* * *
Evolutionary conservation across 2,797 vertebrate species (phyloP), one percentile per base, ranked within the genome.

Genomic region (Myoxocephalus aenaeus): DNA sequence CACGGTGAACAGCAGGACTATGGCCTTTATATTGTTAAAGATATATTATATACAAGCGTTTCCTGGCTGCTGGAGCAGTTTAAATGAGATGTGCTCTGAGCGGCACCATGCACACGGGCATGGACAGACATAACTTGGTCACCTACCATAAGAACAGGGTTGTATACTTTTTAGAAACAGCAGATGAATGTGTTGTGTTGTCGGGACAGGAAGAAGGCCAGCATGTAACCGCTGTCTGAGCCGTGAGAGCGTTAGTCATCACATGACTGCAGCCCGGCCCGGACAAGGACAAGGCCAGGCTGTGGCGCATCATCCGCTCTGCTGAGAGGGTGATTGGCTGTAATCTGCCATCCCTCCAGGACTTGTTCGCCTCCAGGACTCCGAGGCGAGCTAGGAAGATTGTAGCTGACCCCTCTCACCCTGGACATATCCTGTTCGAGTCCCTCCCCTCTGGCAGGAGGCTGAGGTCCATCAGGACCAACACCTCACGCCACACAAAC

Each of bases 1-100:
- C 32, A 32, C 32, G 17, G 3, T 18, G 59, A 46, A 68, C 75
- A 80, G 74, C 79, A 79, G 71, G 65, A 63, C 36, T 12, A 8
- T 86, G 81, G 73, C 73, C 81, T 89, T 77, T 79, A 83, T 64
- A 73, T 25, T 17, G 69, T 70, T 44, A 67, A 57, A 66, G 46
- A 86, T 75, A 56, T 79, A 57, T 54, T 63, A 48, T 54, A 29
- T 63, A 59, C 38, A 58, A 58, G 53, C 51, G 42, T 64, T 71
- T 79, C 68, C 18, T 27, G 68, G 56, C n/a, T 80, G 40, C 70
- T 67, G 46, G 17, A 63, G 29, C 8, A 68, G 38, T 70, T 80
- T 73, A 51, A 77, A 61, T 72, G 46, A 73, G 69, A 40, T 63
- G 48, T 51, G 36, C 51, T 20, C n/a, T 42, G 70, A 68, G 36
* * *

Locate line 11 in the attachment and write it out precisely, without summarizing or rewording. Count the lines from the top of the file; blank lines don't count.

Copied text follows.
- T 67, G 46, G 17, A 63, G 29, C 8, A 68, G 38, T 70, T 80